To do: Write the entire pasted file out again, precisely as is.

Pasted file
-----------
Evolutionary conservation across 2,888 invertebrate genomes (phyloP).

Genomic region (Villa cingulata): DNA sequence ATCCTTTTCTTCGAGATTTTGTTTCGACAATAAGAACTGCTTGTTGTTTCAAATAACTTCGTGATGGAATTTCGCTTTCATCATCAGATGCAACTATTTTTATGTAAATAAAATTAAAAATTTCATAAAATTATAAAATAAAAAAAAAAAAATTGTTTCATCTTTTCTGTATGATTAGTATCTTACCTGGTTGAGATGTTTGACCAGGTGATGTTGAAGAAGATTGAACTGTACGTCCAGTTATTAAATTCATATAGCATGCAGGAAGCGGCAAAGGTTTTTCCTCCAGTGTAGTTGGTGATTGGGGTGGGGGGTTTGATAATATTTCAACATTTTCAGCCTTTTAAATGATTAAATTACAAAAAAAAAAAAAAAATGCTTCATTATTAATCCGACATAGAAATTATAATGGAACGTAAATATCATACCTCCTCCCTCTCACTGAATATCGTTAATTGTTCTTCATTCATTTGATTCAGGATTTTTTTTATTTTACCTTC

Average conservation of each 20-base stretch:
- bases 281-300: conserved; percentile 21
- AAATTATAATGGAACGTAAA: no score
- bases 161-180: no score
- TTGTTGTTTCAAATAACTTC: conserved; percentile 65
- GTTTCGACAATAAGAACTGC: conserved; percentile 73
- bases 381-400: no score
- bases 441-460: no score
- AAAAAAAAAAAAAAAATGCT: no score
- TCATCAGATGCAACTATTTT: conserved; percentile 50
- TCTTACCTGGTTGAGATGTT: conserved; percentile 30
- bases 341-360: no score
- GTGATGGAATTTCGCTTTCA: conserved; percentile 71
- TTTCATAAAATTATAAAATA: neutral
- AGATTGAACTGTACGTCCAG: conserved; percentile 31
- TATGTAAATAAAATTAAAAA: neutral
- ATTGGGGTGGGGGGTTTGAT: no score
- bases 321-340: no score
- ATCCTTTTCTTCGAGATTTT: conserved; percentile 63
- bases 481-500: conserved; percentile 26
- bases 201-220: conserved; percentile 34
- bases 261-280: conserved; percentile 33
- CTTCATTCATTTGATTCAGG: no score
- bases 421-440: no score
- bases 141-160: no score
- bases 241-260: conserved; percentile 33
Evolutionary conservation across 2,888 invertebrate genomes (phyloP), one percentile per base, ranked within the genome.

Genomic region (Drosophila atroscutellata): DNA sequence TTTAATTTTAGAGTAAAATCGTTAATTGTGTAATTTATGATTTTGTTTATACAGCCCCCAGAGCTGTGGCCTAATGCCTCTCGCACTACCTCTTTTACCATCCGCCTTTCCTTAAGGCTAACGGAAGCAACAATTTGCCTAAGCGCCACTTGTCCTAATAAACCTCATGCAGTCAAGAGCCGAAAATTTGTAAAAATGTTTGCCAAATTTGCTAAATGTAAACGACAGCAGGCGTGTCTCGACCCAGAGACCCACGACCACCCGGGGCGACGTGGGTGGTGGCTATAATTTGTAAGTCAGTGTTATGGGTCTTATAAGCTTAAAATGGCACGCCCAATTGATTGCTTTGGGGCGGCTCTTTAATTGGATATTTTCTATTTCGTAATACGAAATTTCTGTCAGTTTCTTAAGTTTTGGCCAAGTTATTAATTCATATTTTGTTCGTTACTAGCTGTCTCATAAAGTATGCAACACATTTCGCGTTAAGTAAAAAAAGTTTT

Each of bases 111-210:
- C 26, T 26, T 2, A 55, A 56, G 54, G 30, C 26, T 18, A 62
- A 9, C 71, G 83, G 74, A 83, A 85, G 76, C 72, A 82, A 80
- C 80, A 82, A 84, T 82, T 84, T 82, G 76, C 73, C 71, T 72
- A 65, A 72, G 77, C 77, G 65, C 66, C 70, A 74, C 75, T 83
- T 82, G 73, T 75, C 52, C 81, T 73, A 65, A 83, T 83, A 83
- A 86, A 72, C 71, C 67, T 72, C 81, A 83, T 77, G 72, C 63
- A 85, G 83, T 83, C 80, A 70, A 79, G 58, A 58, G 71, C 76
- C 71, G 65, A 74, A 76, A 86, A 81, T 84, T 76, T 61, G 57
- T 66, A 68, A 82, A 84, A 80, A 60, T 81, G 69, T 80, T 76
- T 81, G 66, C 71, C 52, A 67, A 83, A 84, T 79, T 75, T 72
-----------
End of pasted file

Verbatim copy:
Evolutionary conservation across 2,888 invertebrate genomes (phyloP).

Genomic region (Villa cingulata): DNA sequence ATCCTTTTCTTCGAGATTTTGTTTCGACAATAAGAACTGCTTGTTGTTTCAAATAACTTCGTGATGGAATTTCGCTTTCATCATCAGATGCAACTATTTTTATGTAAATAAAATTAAAAATTTCATAAAATTATAAAATAAAAAAAAAAAAATTGTTTCATCTTTTCTGTATGATTAGTATCTTACCTGGTTGAGATGTTTGACCAGGTGATGTTGAAGAAGATTGAACTGTACGTCCAGTTATTAAATTCATATAGCATGCAGGAAGCGGCAAAGGTTTTTCCTCCAGTGTAGTTGGTGATTGGGGTGGGGGGTTTGATAATATTTCAACATTTTCAGCCTTTTAAATGATTAAATTACAAAAAAAAAAAAAAAATGCTTCATTATTAATCCGACATAGAAATTATAATGGAACGTAAATATCATACCTCCTCCCTCTCACTGAATATCGTTAATTGTTCTTCATTCATTTGATTCAGGATTTTTTTTATTTTACCTTC

Average conservation of each 20-base stretch:
- bases 281-300: conserved; percentile 21
- AAATTATAATGGAACGTAAA: no score
- bases 161-180: no score
- TTGTTGTTTCAAATAACTTC: conserved; percentile 65
- GTTTCGACAATAAGAACTGC: conserved; percentile 73
- bases 381-400: no score
- bases 441-460: no score
- AAAAAAAAAAAAAAAATGCT: no score
- TCATCAGATGCAACTATTTT: conserved; percentile 50
- TCTTACCTGGTTGAGATGTT: conserved; percentile 30
- bases 341-360: no score
- GTGATGGAATTTCGCTTTCA: conserved; percentile 71
- TTTCATAAAATTATAAAATA: neutral
- AGATTGAACTGTACGTCCAG: conserved; percentile 31
- TATGTAAATAAAATTAAAAA: neutral
- ATTGGGGTGGGGGGTTTGAT: no score
- bases 321-340: no score
- ATCCTTTTCTTCGAGATTTT: conserved; percentile 63
- bases 481-500: conserved; percentile 26
- bases 201-220: conserved; percentile 34
- bases 261-280: conserved; percentile 33
- CTTCATTCATTTGATTCAGG: no score
- bases 421-440: no score
- bases 141-160: no score
- bases 241-260: conserved; percentile 33
Evolutionary conservation across 2,888 invertebrate genomes (phyloP), one percentile per base, ranked within the genome.

Genomic region (Drosophila atroscutellata): DNA sequence TTTAATTTTAGAGTAAAATCGTTAATTGTGTAATTTATGATTTTGTTTATACAGCCCCCAGAGCTGTGGCCTAATGCCTCTCGCACTACCTCTTTTACCATCCGCCTTTCCTTAAGGCTAACGGAAGCAACAATTTGCCTAAGCGCCACTTGTCCTAATAAACCTCATGCAGTCAAGAGCCGAAAATTTGTAAAAATGTTTGCCAAATTTGCTAAATGTAAACGACAGCAGGCGTGTCTCGACCCAGAGACCCACGACCACCCGGGGCGACGTGGGTGGTGGCTATAATTTGTAAGTCAGTGTTATGGGTCTTATAAGCTTAAAATGGCACGCCCAATTGATTGCTTTGGGGCGGCTCTTTAATTGGATATTTTCTATTTCGTAATACGAAATTTCTGTCAGTTTCTTAAGTTTTGGCCAAGTTATTAATTCATATTTTGTTCGTTACTAGCTGTCTCATAAAGTATGCAACACATTTCGCGTTAAGTAAAAAAAGTTTT

Each of bases 111-210:
- C 26, T 26, T 2, A 55, A 56, G 54, G 30, C 26, T 18, A 62
- A 9, C 71, G 83, G 74, A 83, A 85, G 76, C 72, A 82, A 80
- C 80, A 82, A 84, T 82, T 84, T 82, G 76, C 73, C 71, T 72
- A 65, A 72, G 77, C 77, G 65, C 66, C 70, A 74, C 75, T 83
- T 82, G 73, T 75, C 52, C 81, T 73, A 65, A 83, T 83, A 83
- A 86, A 72, C 71, C 67, T 72, C 81, A 83, T 77, G 72, C 63
- A 85, G 83, T 83, C 80, A 70, A 79, G 58, A 58, G 71, C 76
- C 71, G 65, A 74, A 76, A 86, A 81, T 84, T 76, T 61, G 57
- T 66, A 68, A 82, A 84, A 80, A 60, T 81, G 69, T 80, T 76
- T 81, G 66, C 71, C 52, A 67, A 83, A 84, T 79, T 75, T 72